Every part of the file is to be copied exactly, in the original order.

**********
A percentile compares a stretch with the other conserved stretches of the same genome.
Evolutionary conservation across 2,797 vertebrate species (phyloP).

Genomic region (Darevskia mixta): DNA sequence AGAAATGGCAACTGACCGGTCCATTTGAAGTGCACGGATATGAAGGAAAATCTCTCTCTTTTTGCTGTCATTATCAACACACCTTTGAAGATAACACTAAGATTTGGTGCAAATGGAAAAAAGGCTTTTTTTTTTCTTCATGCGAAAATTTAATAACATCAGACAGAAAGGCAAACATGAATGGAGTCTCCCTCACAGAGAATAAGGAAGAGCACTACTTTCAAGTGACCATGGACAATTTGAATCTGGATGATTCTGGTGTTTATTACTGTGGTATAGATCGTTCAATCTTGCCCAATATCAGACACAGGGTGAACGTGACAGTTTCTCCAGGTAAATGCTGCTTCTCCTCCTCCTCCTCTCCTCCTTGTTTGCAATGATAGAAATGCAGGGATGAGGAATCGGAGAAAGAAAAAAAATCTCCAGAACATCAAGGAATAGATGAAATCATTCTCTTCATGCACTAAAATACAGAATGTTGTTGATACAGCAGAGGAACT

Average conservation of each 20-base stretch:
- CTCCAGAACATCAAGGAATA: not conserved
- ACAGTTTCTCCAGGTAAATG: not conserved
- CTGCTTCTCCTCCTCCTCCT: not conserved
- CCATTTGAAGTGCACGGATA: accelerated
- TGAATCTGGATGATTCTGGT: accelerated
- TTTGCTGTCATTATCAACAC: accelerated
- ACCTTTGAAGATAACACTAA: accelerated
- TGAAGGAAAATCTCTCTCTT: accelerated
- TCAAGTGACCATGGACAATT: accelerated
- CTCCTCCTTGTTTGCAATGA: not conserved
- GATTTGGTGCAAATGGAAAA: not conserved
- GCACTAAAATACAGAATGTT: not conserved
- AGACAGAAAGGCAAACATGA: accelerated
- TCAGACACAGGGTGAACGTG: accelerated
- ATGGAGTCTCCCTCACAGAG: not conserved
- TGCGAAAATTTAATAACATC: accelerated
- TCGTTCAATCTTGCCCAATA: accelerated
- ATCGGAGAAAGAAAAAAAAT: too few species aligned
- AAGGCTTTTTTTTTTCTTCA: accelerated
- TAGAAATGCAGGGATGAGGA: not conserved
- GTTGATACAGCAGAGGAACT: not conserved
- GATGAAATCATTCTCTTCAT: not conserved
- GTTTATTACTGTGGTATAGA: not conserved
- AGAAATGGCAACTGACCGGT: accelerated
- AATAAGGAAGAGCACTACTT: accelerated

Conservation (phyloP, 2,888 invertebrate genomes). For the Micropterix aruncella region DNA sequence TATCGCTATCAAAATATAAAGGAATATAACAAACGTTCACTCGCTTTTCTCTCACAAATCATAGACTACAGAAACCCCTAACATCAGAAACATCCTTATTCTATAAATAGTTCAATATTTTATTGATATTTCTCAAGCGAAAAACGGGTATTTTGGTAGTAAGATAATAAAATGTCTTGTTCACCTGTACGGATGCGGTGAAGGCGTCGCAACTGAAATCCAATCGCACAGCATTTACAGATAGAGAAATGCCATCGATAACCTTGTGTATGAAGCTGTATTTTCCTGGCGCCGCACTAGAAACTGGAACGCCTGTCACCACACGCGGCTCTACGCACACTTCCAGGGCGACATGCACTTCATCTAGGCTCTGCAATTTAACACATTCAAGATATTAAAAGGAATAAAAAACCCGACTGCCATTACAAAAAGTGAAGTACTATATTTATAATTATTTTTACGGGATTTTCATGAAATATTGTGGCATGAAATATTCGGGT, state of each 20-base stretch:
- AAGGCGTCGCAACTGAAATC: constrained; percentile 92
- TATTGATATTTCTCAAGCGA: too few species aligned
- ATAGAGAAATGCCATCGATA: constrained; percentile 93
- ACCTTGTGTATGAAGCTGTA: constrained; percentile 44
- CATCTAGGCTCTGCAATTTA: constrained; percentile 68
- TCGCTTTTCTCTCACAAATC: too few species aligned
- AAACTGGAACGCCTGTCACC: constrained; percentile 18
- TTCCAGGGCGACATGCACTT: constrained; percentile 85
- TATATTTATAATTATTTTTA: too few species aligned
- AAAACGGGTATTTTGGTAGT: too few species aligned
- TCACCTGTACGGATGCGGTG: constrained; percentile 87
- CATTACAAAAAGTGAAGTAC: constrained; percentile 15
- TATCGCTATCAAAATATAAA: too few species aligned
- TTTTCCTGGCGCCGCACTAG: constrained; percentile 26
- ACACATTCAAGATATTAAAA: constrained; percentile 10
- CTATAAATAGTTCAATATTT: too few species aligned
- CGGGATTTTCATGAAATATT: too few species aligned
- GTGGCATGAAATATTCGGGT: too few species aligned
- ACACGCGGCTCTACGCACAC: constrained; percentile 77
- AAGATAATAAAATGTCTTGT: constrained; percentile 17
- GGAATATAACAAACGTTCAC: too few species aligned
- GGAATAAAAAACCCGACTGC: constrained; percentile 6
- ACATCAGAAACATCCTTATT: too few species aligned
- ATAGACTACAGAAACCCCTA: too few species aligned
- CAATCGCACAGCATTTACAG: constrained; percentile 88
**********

A percentile compares a stretch with the other conserved stretches of the same genome.
Evolutionary conservation across 2,797 vertebrate species (phyloP).

Genomic region (Darevskia mixta): DNA sequence AGAAATGGCAACTGACCGGTCCATTTGAAGTGCACGGATATGAAGGAAAATCTCTCTCTTTTTGCTGTCATTATCAACACACCTTTGAAGATAACACTAAGATTTGGTGCAAATGGAAAAAAGGCTTTTTTTTTTCTTCATGCGAAAATTTAATAACATCAGACAGAAAGGCAAACATGAATGGAGTCTCCCTCACAGAGAATAAGGAAGAGCACTACTTTCAAGTGACCATGGACAATTTGAATCTGGATGATTCTGGTGTTTATTACTGTGGTATAGATCGTTCAATCTTGCCCAATATCAGACACAGGGTGAACGTGACAGTTTCTCCAGGTAAATGCTGCTTCTCCTCCTCCTCCTCTCCTCCTTGTTTGCAATGATAGAAATGCAGGGATGAGGAATCGGAGAAAGAAAAAAAATCTCCAGAACATCAAGGAATAGATGAAATCATTCTCTTCATGCACTAAAATACAGAATGTTGTTGATACAGCAGAGGAACT

Average conservation of each 20-base stretch:
- CTCCAGAACATCAAGGAATA: not conserved
- ACAGTTTCTCCAGGTAAATG: not conserved
- CTGCTTCTCCTCCTCCTCCT: not conserved
- CCATTTGAAGTGCACGGATA: accelerated
- TGAATCTGGATGATTCTGGT: accelerated
- TTTGCTGTCATTATCAACAC: accelerated
- ACCTTTGAAGATAACACTAA: accelerated
- TGAAGGAAAATCTCTCTCTT: accelerated
- TCAAGTGACCATGGACAATT: accelerated
- CTCCTCCTTGTTTGCAATGA: not conserved
- GATTTGGTGCAAATGGAAAA: not conserved
- GCACTAAAATACAGAATGTT: not conserved
- AGACAGAAAGGCAAACATGA: accelerated
- TCAGACACAGGGTGAACGTG: accelerated
- ATGGAGTCTCCCTCACAGAG: not conserved
- TGCGAAAATTTAATAACATC: accelerated
- TCGTTCAATCTTGCCCAATA: accelerated
- ATCGGAGAAAGAAAAAAAAT: too few species aligned
- AAGGCTTTTTTTTTTCTTCA: accelerated
- TAGAAATGCAGGGATGAGGA: not conserved
- GTTGATACAGCAGAGGAACT: not conserved
- GATGAAATCATTCTCTTCAT: not conserved
- GTTTATTACTGTGGTATAGA: not conserved
- AGAAATGGCAACTGACCGGT: accelerated
- AATAAGGAAGAGCACTACTT: accelerated

Conservation (phyloP, 2,888 invertebrate genomes). For the Micropterix aruncella region DNA sequence TATCGCTATCAAAATATAAAGGAATATAACAAACGTTCACTCGCTTTTCTCTCACAAATCATAGACTACAGAAACCCCTAACATCAGAAACATCCTTATTCTATAAATAGTTCAATATTTTATTGATATTTCTCAAGCGAAAAACGGGTATTTTGGTAGTAAGATAATAAAATGTCTTGTTCACCTGTACGGATGCGGTGAAGGCGTCGCAACTGAAATCCAATCGCACAGCATTTACAGATAGAGAAATGCCATCGATAACCTTGTGTATGAAGCTGTATTTTCCTGGCGCCGCACTAGAAACTGGAACGCCTGTCACCACACGCGGCTCTACGCACACTTCCAGGGCGACATGCACTTCATCTAGGCTCTGCAATTTAACACATTCAAGATATTAAAAGGAATAAAAAACCCGACTGCCATTACAAAAAGTGAAGTACTATATTTATAATTATTTTTACGGGATTTTCATGAAATATTGTGGCATGAAATATTCGGGT, state of each 20-base stretch:
- AAGGCGTCGCAACTGAAATC: constrained; percentile 92
- TATTGATATTTCTCAAGCGA: too few species aligned
- ATAGAGAAATGCCATCGATA: constrained; percentile 93
- ACCTTGTGTATGAAGCTGTA: constrained; percentile 44
- CATCTAGGCTCTGCAATTTA: constrained; percentile 68
- TCGCTTTTCTCTCACAAATC: too few species aligned
- AAACTGGAACGCCTGTCACC: constrained; percentile 18
- TTCCAGGGCGACATGCACTT: constrained; percentile 85
- TATATTTATAATTATTTTTA: too few species aligned
- AAAACGGGTATTTTGGTAGT: too few species aligned
- TCACCTGTACGGATGCGGTG: constrained; percentile 87
- CATTACAAAAAGTGAAGTAC: constrained; percentile 15
- TATCGCTATCAAAATATAAA: too few species aligned
- TTTTCCTGGCGCCGCACTAG: constrained; percentile 26
- ACACATTCAAGATATTAAAA: constrained; percentile 10
- CTATAAATAGTTCAATATTT: too few species aligned
- CGGGATTTTCATGAAATATT: too few species aligned
- GTGGCATGAAATATTCGGGT: too few species aligned
- ACACGCGGCTCTACGCACAC: constrained; percentile 77
- AAGATAATAAAATGTCTTGT: constrained; percentile 17
- GGAATATAACAAACGTTCAC: too few species aligned
- GGAATAAAAAACCCGACTGC: constrained; percentile 6
- ACATCAGAAACATCCTTATT: too few species aligned
- ATAGACTACAGAAACCCCTA: too few species aligned
- CAATCGCACAGCATTTACAG: constrained; percentile 88